Could PogoSeat funding be the start of a sports app boom?

Screen Shot 2014-07-29 at 11.59.31 PMUnlike many of the app startups funded these days, ticket-upgrade enabler PogoSeat isn’t a social media thing with a goal to attract billions of users. Instead, it’s a fairly straightforward utility application, one that most likely will end up being a feature in some other bigger app, like a team or league app. So why could its reported $2.3 million in funding be the start of a much bigger boom? Because there’s lots of room for improvement in the fan experience, and we think — like PogoSeat’s investors — that simple, targeted apps that do one thing well have a pretty attractive future.

At the recent SEAT Conference in Miami, the folks from PogoSeat and the Golden State Warriors gave a brief outline of some of the results from early trials of the PogoSeat app at Warriors games last season. While the numbers weren’t Instagram-like in nature — one of the playoff games between the Warriors and the Clippers saw 52 upgrades using the app — if you start to extrapolate to the large numbers of teams and every-day nature of events, you start to see the lure of the PogoSeat power. More importantly — as a utility with a great amount of potential worth to a fan, it gives people a reason to download and actually use a team app in the first place — often one of the hardest types of customer acquisition around.

Where are there other pain points in the live fan experience that simple apps might solve? We’ve already explored the idea of a parking app, and we’ll have some more profiles coming soon, including one called AudioAir which is pursuing the relatively simple idea of using your mobile phone to listen to the audio broadcast from a nearby public TV, like in a sports bar or at a stadium. No funding stories yet for these sports apps, but with all the cash floating around in VC land, maybe we’ll have more headlines like this story’s in the near future.

Warriors Fans Keep Booing — Online

After letting their displeasure be heard Monday night, fans of the Golden State Warriors are reverberating their booing online, filling up comments sections on the team’s Facebook page as well as on newspaper websites.

If you didn’t hear the news, Warriors fans disrupted a ceremony meant to honor former star Chris Mullin by booing loud and long when new owner Joe Lacob took over the microphone. Whether or not the fans were expressing anger over the Warriors’ recent trade of star player Monta Ellis, or over the team’s flirtation with moving to San Francisco, or with years of terrible front-office moves, is still open for debate. And that debate is healthy and ongoing, both on the Warriors’ Facebook page as well as on the San Francisco Chronicle website.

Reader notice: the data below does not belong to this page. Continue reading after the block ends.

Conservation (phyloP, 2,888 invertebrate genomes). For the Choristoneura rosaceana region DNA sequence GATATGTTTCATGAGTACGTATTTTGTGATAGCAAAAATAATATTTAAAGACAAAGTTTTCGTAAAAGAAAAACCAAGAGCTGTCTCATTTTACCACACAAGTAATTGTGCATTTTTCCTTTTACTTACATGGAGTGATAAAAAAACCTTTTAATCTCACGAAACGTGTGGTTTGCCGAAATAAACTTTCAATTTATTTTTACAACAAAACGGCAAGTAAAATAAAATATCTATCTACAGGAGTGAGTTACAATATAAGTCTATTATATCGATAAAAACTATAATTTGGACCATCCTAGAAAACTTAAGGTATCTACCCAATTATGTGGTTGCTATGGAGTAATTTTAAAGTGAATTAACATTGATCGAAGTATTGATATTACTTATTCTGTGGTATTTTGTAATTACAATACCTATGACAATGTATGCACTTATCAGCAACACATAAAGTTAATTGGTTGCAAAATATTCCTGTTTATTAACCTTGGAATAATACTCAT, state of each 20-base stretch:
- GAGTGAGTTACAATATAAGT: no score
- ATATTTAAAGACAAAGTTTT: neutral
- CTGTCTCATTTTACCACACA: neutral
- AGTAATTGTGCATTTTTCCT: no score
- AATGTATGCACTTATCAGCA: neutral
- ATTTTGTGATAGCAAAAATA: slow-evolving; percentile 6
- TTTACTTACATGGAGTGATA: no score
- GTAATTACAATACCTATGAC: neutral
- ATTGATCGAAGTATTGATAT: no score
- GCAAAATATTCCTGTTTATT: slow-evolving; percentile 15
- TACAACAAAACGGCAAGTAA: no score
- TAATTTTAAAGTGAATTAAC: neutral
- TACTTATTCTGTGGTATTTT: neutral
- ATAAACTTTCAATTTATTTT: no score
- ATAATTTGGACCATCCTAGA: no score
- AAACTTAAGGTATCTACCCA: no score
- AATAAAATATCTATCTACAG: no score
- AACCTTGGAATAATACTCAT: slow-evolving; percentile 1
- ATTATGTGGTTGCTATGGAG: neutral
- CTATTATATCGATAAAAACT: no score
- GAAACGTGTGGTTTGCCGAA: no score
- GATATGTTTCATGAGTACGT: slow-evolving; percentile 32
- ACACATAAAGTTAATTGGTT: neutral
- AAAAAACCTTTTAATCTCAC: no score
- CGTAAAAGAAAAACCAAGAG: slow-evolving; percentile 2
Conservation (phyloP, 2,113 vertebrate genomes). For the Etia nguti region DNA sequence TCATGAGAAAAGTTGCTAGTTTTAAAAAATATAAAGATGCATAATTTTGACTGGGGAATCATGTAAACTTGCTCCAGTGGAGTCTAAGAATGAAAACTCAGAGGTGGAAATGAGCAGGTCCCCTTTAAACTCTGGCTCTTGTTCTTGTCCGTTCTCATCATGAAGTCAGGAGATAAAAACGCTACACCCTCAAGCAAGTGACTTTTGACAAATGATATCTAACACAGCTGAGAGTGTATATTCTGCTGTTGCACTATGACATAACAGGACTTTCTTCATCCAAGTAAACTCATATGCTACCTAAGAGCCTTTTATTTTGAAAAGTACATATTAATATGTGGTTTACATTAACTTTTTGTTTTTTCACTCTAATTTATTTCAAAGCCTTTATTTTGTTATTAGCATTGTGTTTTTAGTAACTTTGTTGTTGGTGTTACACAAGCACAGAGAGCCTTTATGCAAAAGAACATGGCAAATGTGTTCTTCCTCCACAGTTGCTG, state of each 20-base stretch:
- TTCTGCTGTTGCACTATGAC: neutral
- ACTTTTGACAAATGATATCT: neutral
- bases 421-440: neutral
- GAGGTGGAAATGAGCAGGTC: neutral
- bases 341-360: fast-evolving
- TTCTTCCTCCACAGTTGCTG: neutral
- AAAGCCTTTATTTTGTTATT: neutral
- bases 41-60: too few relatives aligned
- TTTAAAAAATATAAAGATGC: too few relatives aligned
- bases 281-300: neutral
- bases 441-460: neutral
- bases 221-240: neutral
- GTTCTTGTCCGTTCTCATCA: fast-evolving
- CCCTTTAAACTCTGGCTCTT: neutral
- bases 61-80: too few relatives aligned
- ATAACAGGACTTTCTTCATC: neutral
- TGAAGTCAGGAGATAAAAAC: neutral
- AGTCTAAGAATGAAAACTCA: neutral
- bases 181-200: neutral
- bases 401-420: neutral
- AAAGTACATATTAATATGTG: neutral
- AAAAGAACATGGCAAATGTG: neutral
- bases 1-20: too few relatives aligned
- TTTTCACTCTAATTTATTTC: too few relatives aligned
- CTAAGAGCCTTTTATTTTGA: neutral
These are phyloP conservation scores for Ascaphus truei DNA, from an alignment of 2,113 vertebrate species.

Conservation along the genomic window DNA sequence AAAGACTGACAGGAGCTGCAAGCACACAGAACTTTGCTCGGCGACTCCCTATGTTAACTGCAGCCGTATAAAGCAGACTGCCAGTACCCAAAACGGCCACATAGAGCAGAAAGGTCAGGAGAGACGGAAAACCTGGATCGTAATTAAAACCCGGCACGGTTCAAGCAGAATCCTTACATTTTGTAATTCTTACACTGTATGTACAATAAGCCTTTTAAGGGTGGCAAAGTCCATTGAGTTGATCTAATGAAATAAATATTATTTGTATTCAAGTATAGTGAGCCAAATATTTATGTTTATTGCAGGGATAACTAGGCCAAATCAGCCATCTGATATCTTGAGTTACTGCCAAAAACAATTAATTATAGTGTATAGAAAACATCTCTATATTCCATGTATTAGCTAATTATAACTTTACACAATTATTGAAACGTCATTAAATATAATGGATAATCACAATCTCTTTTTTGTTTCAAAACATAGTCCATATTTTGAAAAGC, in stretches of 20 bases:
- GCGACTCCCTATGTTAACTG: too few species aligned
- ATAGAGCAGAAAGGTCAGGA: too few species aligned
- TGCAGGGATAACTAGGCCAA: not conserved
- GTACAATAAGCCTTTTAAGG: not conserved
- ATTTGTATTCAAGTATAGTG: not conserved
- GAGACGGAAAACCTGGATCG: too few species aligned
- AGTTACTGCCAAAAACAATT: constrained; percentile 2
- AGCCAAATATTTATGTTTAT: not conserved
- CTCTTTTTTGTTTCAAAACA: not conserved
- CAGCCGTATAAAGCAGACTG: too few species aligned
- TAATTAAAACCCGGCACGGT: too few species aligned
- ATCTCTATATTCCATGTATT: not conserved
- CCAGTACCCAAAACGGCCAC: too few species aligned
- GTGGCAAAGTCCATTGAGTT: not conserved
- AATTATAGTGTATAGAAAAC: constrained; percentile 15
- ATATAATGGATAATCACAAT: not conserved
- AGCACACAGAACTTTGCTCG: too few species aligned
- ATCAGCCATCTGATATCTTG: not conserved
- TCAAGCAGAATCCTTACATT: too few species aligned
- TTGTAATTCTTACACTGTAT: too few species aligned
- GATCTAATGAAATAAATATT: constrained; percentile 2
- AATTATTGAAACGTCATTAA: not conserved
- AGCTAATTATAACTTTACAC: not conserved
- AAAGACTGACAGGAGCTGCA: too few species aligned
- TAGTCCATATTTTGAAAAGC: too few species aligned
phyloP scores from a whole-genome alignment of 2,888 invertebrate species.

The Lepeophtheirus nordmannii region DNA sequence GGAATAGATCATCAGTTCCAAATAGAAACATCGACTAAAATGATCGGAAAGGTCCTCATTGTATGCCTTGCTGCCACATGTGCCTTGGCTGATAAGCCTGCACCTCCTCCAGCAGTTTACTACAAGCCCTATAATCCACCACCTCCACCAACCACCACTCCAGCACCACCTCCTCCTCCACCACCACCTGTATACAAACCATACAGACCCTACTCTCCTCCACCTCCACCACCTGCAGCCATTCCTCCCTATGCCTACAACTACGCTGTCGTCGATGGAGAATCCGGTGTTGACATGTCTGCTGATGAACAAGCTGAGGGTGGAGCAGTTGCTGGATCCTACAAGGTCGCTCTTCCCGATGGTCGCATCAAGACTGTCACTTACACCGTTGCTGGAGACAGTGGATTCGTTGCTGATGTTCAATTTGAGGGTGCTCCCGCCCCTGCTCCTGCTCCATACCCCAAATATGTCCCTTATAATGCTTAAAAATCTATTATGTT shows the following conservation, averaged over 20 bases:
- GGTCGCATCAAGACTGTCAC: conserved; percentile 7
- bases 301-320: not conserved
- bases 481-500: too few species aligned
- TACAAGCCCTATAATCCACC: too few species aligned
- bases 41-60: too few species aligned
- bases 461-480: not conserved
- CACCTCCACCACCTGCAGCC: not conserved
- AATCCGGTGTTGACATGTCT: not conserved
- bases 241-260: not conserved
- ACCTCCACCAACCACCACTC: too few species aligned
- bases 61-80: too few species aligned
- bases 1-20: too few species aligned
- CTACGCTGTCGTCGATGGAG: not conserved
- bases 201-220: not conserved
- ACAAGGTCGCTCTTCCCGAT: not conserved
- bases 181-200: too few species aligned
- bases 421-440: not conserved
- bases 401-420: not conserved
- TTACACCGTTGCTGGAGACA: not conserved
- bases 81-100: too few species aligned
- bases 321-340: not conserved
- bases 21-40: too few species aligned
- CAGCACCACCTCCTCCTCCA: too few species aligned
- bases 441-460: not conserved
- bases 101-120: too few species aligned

While some fans on both sites are expressing dismay for the negative outpour at Mullin’s jersey-retirement ceremony, many others are taking umbrage at Chronicle columnist Bruce Jenkins, whose column Wednesday was headlined “Fans’ faux pas might not be all about Ellis” and started off with a line that said “It was inexcusably rude for the Warriors’ fans to ruin Chris Mullin’s halftime ceremony with such relentless booing.”

As commenter Galacticmule said, “Bruce, if you’ve been abused as much as Warrior fans have been for the past 35 years, would you be courteous? Instead of being up in arms about booing, how about listening to the message behind the boos? This is the most fiercely loyal fan base in the league. And the only thing you can take away from fans, FINALLY, fighting back is that they are rude? Where have you been, man, where have you been?” As of 11 a.m. Pacific Time the post had 68 comments, with no signs of slowing down soon.

Over on the team’s Facebook page there is the usual you-suck type of comment battles but there is also some evidence of longtime fans continuing to vent their wrath at a new ownership that isn’t living up to its boastful promises. A post with Chris Mullin highlights has 233 comments and another post about Monday’s game has 402 comments, many of which are about the booing.

So far, the team doesn’t seem to be doing any editing or censoring of bad news or profane comments, but is instead letting its fans — who have filled Oracle Arena for years even though the team is a perennial dud — have their say. We’ve highlighted how the Warriors have used social media well to promote feel-good things like fan shootarounds and access to interviews with the players. Let’s see if Golden State can use social media to turn the tide of emotion now swelling against the ownership.